“But as for me, I watch in hope for the Lord, I wait for God my Savoir; my God will hear me.”
One of the great blessings of being retired is the amount of freedom that it has given me. I am free to take a daily walk, to take day trips with my wife, to go on an extended vacation without worrying about the work that is piling up at home, to spend time with family and friends once this lockdown is over, or to sleep in if I wish. The reality with this last one has not become a reality yet, I am still dealing with my working clock which seems to wake me up by seven at the latest each morning. What is of greatest importance is the retirement has given me the opportunity to watch and wait for the LORD’s leading each day in my retirement. I find myself drawing nearer to God in fellowship through the Scriptures.
The Scriptures have a lot to teach us about what it really means to live in fellowship with God. The authors of Scripture enjoyed a rich relationship with God. At times it is described as “crying out to God” or it is seen in the way a person will “draw near to God”. Sometimes we discover this rich fellowship in the expectant hope and joy which characterized a person’s life. Here in Micah 7 we discover his rich fellowship with God in the personal lament which he pens describing his distress at the broken state of the sinful society in which he lived.
Micah’s personal lament is a prayer in which this Godly gentleman cries out to the living God for relief from his distress over the sin which seems to characterize so much of the society in which he lived. This is in many ways a true measure of the real state of our hearts. Are we moved and distressed by those things which move and distress God? In the Scriptures we find many of these types of Lament. Could it be that this is what the Scriptures mean when they make reference to people who began to cry out to God?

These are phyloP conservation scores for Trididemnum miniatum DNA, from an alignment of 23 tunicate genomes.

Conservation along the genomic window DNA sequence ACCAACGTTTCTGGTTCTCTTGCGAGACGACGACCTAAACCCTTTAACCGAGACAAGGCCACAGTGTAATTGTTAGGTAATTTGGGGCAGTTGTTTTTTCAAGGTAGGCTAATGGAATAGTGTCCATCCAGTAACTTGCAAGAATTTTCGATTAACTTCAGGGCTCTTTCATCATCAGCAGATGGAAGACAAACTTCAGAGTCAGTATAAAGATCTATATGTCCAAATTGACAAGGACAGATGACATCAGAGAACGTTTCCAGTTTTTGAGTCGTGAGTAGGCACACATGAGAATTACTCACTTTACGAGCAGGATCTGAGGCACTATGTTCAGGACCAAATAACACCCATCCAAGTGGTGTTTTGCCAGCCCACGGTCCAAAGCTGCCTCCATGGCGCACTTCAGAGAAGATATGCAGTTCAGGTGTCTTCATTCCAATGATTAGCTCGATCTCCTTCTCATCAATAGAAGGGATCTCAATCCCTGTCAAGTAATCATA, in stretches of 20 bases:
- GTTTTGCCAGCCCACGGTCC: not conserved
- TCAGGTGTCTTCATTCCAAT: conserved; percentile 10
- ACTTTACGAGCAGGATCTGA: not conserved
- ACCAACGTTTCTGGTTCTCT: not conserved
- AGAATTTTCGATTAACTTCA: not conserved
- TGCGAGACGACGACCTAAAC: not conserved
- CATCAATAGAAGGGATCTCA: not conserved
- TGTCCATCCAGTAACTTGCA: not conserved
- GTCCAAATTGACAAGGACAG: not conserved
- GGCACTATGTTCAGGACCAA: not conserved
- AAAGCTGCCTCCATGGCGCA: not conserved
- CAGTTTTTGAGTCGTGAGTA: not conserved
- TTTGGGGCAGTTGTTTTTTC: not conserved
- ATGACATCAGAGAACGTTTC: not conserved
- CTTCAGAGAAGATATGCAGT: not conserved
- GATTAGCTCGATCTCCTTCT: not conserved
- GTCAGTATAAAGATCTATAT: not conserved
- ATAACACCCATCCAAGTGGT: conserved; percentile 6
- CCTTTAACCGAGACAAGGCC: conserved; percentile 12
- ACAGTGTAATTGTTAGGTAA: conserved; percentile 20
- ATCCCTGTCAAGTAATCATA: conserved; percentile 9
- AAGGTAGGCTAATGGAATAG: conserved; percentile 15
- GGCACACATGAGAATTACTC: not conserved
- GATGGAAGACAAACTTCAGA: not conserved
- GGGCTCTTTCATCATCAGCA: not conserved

In the book of Psalms alone we find these personal cries to God for deliverance. Psalms 5, 13, 22, 31, 55, and 71 are all examples of these personal laments. In each of these the author cries out to God for deliverance. As the cry is brought before God it contains within it a confession of sin and a deep awareness that help and hope can only ultimately come from God. It is He and He alone who can redeem us. It is He who can create within us that new life which is characterized by the fruit of the Holy Spirit.
The reality that we are led into here is that the only acceptable context for dealing with our distress is one of worship. Each of these personal cries for help is in reality a song of worship or a statement of faith. Our faith is most clearly seen in the ways we respond to the distresses of our lives. In Genesis 47:31b we read that “Israel (Jacob) worshipped as he leaned on the top of his staff.” This was as he was nearing the end of his life. It was a time for worship. This is the case with Micah’s time of distress. It is a time for worship.
When we look carefully at Micah’s lament we see his worship in the context of the brokenness of the society in which he lived. Nowhere is this seen more clearly than in family life. Members of families were turning on one another in his world, just as they do in ours. This always causes great anguish of heart. Many solutions will be put forward to heal the family, but only one will work and that is the intervention of God. What is needed is real prayer, crying out to God for help. This was what in fact Micah did, expressing his expectation of the day in which God would intervene, and his hope and trust in God’s gracious intervention. “As for me” is his cry. This is always the believer’s cry. Is it your cry?